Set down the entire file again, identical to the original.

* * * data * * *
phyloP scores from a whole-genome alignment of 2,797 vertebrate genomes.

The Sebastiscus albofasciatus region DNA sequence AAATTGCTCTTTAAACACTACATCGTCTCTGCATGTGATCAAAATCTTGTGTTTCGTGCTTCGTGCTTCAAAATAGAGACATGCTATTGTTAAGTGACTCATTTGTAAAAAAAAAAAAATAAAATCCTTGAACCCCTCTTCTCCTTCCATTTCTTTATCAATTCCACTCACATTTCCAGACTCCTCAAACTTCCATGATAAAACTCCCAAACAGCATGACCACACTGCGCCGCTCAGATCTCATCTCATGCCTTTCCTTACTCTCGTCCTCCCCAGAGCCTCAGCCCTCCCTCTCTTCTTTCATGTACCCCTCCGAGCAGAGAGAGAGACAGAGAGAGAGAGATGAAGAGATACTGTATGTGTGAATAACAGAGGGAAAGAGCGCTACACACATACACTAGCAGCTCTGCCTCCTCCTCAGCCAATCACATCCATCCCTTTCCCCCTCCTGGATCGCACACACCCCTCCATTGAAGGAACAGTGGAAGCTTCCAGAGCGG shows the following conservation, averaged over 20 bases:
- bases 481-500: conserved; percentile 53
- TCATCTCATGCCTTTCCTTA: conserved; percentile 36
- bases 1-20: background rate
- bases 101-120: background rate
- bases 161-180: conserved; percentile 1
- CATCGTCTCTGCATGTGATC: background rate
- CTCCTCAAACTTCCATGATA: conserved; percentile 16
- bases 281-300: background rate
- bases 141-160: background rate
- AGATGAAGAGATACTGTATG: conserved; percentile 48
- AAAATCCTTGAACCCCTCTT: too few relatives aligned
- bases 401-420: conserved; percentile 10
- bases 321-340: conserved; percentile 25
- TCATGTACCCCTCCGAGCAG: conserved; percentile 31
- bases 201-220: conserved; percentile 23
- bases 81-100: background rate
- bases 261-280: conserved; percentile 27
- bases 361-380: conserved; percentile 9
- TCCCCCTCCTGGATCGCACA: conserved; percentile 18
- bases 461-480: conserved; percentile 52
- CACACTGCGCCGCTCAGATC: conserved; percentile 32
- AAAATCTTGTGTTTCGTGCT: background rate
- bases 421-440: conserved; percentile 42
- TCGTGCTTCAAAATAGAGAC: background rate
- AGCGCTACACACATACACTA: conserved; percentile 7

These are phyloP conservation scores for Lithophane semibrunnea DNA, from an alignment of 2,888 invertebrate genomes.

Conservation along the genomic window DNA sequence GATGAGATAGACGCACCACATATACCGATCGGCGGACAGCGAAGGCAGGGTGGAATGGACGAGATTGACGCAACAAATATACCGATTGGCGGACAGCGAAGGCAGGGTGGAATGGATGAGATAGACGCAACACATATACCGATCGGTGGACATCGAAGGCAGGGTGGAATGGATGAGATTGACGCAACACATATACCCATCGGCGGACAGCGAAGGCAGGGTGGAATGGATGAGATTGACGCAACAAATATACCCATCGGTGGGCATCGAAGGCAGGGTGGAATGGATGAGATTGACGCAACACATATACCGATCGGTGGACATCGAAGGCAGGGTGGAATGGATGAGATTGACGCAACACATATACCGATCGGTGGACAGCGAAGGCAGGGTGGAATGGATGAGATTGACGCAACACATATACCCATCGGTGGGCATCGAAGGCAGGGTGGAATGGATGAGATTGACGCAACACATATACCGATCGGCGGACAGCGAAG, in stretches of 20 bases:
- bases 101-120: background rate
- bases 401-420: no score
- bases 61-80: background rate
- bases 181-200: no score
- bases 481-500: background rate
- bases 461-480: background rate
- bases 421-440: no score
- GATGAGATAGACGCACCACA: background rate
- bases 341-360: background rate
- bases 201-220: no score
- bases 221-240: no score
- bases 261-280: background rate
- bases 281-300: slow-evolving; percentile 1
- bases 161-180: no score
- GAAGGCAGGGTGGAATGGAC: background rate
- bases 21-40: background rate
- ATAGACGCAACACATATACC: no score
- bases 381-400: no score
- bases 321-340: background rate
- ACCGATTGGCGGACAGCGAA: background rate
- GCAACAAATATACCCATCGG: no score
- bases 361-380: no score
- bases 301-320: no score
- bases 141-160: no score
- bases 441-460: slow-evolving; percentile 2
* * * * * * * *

phyloP scores from a whole-genome alignment of 2,797 vertebrate genomes.

The Sebastiscus albofasciatus region DNA sequence AAATTGCTCTTTAAACACTACATCGTCTCTGCATGTGATCAAAATCTTGTGTTTCGTGCTTCGTGCTTCAAAATAGAGACATGCTATTGTTAAGTGACTCATTTGTAAAAAAAAAAAAATAAAATCCTTGAACCCCTCTTCTCCTTCCATTTCTTTATCAATTCCACTCACATTTCCAGACTCCTCAAACTTCCATGATAAAACTCCCAAACAGCATGACCACACTGCGCCGCTCAGATCTCATCTCATGCCTTTCCTTACTCTCGTCCTCCCCAGAGCCTCAGCCCTCCCTCTCTTCTTTCATGTACCCCTCCGAGCAGAGAGAGAGACAGAGAGAGAGAGATGAAGAGATACTGTATGTGTGAATAACAGAGGGAAAGAGCGCTACACACATACACTAGCAGCTCTGCCTCCTCCTCAGCCAATCACATCCATCCCTTTCCCCCTCCTGGATCGCACACACCCCTCCATTGAAGGAACAGTGGAAGCTTCCAGAGCGG shows the following conservation, averaged over 20 bases:
- bases 481-500: conserved; percentile 53
- TCATCTCATGCCTTTCCTTA: conserved; percentile 36
- bases 1-20: background rate
- bases 101-120: background rate
- bases 161-180: conserved; percentile 1
- CATCGTCTCTGCATGTGATC: background rate
- CTCCTCAAACTTCCATGATA: conserved; percentile 16
- bases 281-300: background rate
- bases 141-160: background rate
- AGATGAAGAGATACTGTATG: conserved; percentile 48
- AAAATCCTTGAACCCCTCTT: too few relatives aligned
- bases 401-420: conserved; percentile 10
- bases 321-340: conserved; percentile 25
- TCATGTACCCCTCCGAGCAG: conserved; percentile 31
- bases 201-220: conserved; percentile 23
- bases 81-100: background rate
- bases 261-280: conserved; percentile 27
- bases 361-380: conserved; percentile 9
- TCCCCCTCCTGGATCGCACA: conserved; percentile 18
- bases 461-480: conserved; percentile 52
- CACACTGCGCCGCTCAGATC: conserved; percentile 32
- AAAATCTTGTGTTTCGTGCT: background rate
- bases 421-440: conserved; percentile 42
- TCGTGCTTCAAAATAGAGAC: background rate
- AGCGCTACACACATACACTA: conserved; percentile 7

These are phyloP conservation scores for Lithophane semibrunnea DNA, from an alignment of 2,888 invertebrate genomes.

Conservation along the genomic window DNA sequence GATGAGATAGACGCACCACATATACCGATCGGCGGACAGCGAAGGCAGGGTGGAATGGACGAGATTGACGCAACAAATATACCGATTGGCGGACAGCGAAGGCAGGGTGGAATGGATGAGATAGACGCAACACATATACCGATCGGTGGACATCGAAGGCAGGGTGGAATGGATGAGATTGACGCAACACATATACCCATCGGCGGACAGCGAAGGCAGGGTGGAATGGATGAGATTGACGCAACAAATATACCCATCGGTGGGCATCGAAGGCAGGGTGGAATGGATGAGATTGACGCAACACATATACCGATCGGTGGACATCGAAGGCAGGGTGGAATGGATGAGATTGACGCAACACATATACCGATCGGTGGACAGCGAAGGCAGGGTGGAATGGATGAGATTGACGCAACACATATACCCATCGGTGGGCATCGAAGGCAGGGTGGAATGGATGAGATTGACGCAACACATATACCGATCGGCGGACAGCGAAG, in stretches of 20 bases:
- bases 101-120: background rate
- bases 401-420: no score
- bases 61-80: background rate
- bases 181-200: no score
- bases 481-500: background rate
- bases 461-480: background rate
- bases 421-440: no score
- GATGAGATAGACGCACCACA: background rate
- bases 341-360: background rate
- bases 201-220: no score
- bases 221-240: no score
- bases 261-280: background rate
- bases 281-300: slow-evolving; percentile 1
- bases 161-180: no score
- GAAGGCAGGGTGGAATGGAC: background rate
- bases 21-40: background rate
- ATAGACGCAACACATATACC: no score
- bases 381-400: no score
- bases 321-340: background rate
- ACCGATTGGCGGACAGCGAA: background rate
- GCAACAAATATACCCATCGG: no score
- bases 361-380: no score
- bases 301-320: no score
- bases 141-160: no score
- bases 441-460: slow-evolving; percentile 2